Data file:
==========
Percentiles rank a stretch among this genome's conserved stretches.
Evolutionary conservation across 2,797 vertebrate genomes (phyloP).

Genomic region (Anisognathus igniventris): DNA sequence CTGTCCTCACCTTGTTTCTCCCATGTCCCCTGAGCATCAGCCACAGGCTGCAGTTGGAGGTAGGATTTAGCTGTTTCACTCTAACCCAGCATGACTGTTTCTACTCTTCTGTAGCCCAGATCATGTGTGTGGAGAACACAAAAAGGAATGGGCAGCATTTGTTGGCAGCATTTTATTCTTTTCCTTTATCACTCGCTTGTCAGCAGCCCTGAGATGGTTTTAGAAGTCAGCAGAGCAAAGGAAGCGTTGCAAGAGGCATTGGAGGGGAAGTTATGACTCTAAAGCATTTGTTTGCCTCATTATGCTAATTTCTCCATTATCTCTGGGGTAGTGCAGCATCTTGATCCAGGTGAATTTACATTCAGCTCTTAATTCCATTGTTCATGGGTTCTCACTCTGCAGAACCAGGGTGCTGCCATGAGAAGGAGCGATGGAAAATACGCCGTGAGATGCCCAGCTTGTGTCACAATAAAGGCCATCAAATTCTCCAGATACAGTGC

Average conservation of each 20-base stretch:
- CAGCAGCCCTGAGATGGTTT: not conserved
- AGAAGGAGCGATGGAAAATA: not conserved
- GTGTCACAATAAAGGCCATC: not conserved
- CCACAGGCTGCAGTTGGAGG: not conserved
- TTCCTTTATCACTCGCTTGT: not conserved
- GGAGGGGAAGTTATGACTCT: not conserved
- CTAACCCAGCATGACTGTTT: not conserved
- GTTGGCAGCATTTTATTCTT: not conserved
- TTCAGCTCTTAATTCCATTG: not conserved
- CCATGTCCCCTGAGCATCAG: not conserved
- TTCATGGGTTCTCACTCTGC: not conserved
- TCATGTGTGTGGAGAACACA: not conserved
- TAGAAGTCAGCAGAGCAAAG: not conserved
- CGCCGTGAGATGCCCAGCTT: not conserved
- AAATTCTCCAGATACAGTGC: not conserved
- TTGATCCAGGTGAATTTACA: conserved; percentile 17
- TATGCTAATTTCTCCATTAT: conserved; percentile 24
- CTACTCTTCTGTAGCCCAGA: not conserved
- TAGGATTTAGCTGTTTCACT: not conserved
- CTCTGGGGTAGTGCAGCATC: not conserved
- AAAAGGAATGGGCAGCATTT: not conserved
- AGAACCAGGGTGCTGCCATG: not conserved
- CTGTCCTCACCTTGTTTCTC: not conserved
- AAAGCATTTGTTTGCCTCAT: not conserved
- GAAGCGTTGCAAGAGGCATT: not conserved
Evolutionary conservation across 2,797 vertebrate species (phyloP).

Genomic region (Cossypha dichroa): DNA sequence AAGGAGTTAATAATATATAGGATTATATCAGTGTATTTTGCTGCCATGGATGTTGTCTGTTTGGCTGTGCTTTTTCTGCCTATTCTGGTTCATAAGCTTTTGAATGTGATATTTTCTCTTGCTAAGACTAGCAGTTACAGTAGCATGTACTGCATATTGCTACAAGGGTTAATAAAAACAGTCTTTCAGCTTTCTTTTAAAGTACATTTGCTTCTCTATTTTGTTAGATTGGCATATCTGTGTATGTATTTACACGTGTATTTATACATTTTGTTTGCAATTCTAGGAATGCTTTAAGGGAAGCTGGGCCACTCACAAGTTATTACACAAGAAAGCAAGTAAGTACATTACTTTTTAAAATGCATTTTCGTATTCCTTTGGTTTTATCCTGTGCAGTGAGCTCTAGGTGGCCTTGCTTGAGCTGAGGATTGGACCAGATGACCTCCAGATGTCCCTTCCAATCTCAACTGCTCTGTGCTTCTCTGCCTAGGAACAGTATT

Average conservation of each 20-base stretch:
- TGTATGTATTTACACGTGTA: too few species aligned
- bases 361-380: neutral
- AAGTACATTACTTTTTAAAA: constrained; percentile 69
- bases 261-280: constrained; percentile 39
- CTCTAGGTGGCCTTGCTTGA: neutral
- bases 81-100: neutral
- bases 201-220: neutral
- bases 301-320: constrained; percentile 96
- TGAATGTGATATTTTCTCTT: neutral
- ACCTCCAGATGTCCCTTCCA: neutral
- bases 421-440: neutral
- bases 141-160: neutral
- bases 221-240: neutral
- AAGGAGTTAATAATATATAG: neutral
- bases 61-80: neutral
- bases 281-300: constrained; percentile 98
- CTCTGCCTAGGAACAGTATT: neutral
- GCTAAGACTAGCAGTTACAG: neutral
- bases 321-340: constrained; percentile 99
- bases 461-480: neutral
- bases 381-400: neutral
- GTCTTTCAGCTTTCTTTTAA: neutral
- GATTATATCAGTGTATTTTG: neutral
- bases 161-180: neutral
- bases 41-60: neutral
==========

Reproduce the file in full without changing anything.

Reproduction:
Percentiles rank a stretch among this genome's conserved stretches.
Evolutionary conservation across 2,797 vertebrate genomes (phyloP).

Genomic region (Anisognathus igniventris): DNA sequence CTGTCCTCACCTTGTTTCTCCCATGTCCCCTGAGCATCAGCCACAGGCTGCAGTTGGAGGTAGGATTTAGCTGTTTCACTCTAACCCAGCATGACTGTTTCTACTCTTCTGTAGCCCAGATCATGTGTGTGGAGAACACAAAAAGGAATGGGCAGCATTTGTTGGCAGCATTTTATTCTTTTCCTTTATCACTCGCTTGTCAGCAGCCCTGAGATGGTTTTAGAAGTCAGCAGAGCAAAGGAAGCGTTGCAAGAGGCATTGGAGGGGAAGTTATGACTCTAAAGCATTTGTTTGCCTCATTATGCTAATTTCTCCATTATCTCTGGGGTAGTGCAGCATCTTGATCCAGGTGAATTTACATTCAGCTCTTAATTCCATTGTTCATGGGTTCTCACTCTGCAGAACCAGGGTGCTGCCATGAGAAGGAGCGATGGAAAATACGCCGTGAGATGCCCAGCTTGTGTCACAATAAAGGCCATCAAATTCTCCAGATACAGTGC

Average conservation of each 20-base stretch:
- CAGCAGCCCTGAGATGGTTT: not conserved
- AGAAGGAGCGATGGAAAATA: not conserved
- GTGTCACAATAAAGGCCATC: not conserved
- CCACAGGCTGCAGTTGGAGG: not conserved
- TTCCTTTATCACTCGCTTGT: not conserved
- GGAGGGGAAGTTATGACTCT: not conserved
- CTAACCCAGCATGACTGTTT: not conserved
- GTTGGCAGCATTTTATTCTT: not conserved
- TTCAGCTCTTAATTCCATTG: not conserved
- CCATGTCCCCTGAGCATCAG: not conserved
- TTCATGGGTTCTCACTCTGC: not conserved
- TCATGTGTGTGGAGAACACA: not conserved
- TAGAAGTCAGCAGAGCAAAG: not conserved
- CGCCGTGAGATGCCCAGCTT: not conserved
- AAATTCTCCAGATACAGTGC: not conserved
- TTGATCCAGGTGAATTTACA: conserved; percentile 17
- TATGCTAATTTCTCCATTAT: conserved; percentile 24
- CTACTCTTCTGTAGCCCAGA: not conserved
- TAGGATTTAGCTGTTTCACT: not conserved
- CTCTGGGGTAGTGCAGCATC: not conserved
- AAAAGGAATGGGCAGCATTT: not conserved
- AGAACCAGGGTGCTGCCATG: not conserved
- CTGTCCTCACCTTGTTTCTC: not conserved
- AAAGCATTTGTTTGCCTCAT: not conserved
- GAAGCGTTGCAAGAGGCATT: not conserved
Evolutionary conservation across 2,797 vertebrate species (phyloP).

Genomic region (Cossypha dichroa): DNA sequence AAGGAGTTAATAATATATAGGATTATATCAGTGTATTTTGCTGCCATGGATGTTGTCTGTTTGGCTGTGCTTTTTCTGCCTATTCTGGTTCATAAGCTTTTGAATGTGATATTTTCTCTTGCTAAGACTAGCAGTTACAGTAGCATGTACTGCATATTGCTACAAGGGTTAATAAAAACAGTCTTTCAGCTTTCTTTTAAAGTACATTTGCTTCTCTATTTTGTTAGATTGGCATATCTGTGTATGTATTTACACGTGTATTTATACATTTTGTTTGCAATTCTAGGAATGCTTTAAGGGAAGCTGGGCCACTCACAAGTTATTACACAAGAAAGCAAGTAAGTACATTACTTTTTAAAATGCATTTTCGTATTCCTTTGGTTTTATCCTGTGCAGTGAGCTCTAGGTGGCCTTGCTTGAGCTGAGGATTGGACCAGATGACCTCCAGATGTCCCTTCCAATCTCAACTGCTCTGTGCTTCTCTGCCTAGGAACAGTATT

Average conservation of each 20-base stretch:
- TGTATGTATTTACACGTGTA: too few species aligned
- bases 361-380: neutral
- AAGTACATTACTTTTTAAAA: constrained; percentile 69
- bases 261-280: constrained; percentile 39
- CTCTAGGTGGCCTTGCTTGA: neutral
- bases 81-100: neutral
- bases 201-220: neutral
- bases 301-320: constrained; percentile 96
- TGAATGTGATATTTTCTCTT: neutral
- ACCTCCAGATGTCCCTTCCA: neutral
- bases 421-440: neutral
- bases 141-160: neutral
- bases 221-240: neutral
- AAGGAGTTAATAATATATAG: neutral
- bases 61-80: neutral
- bases 281-300: constrained; percentile 98
- CTCTGCCTAGGAACAGTATT: neutral
- GCTAAGACTAGCAGTTACAG: neutral
- bases 321-340: constrained; percentile 99
- bases 461-480: neutral
- bases 381-400: neutral
- GTCTTTCAGCTTTCTTTTAA: neutral
- GATTATATCAGTGTATTTTG: neutral
- bases 161-180: neutral
- bases 41-60: neutral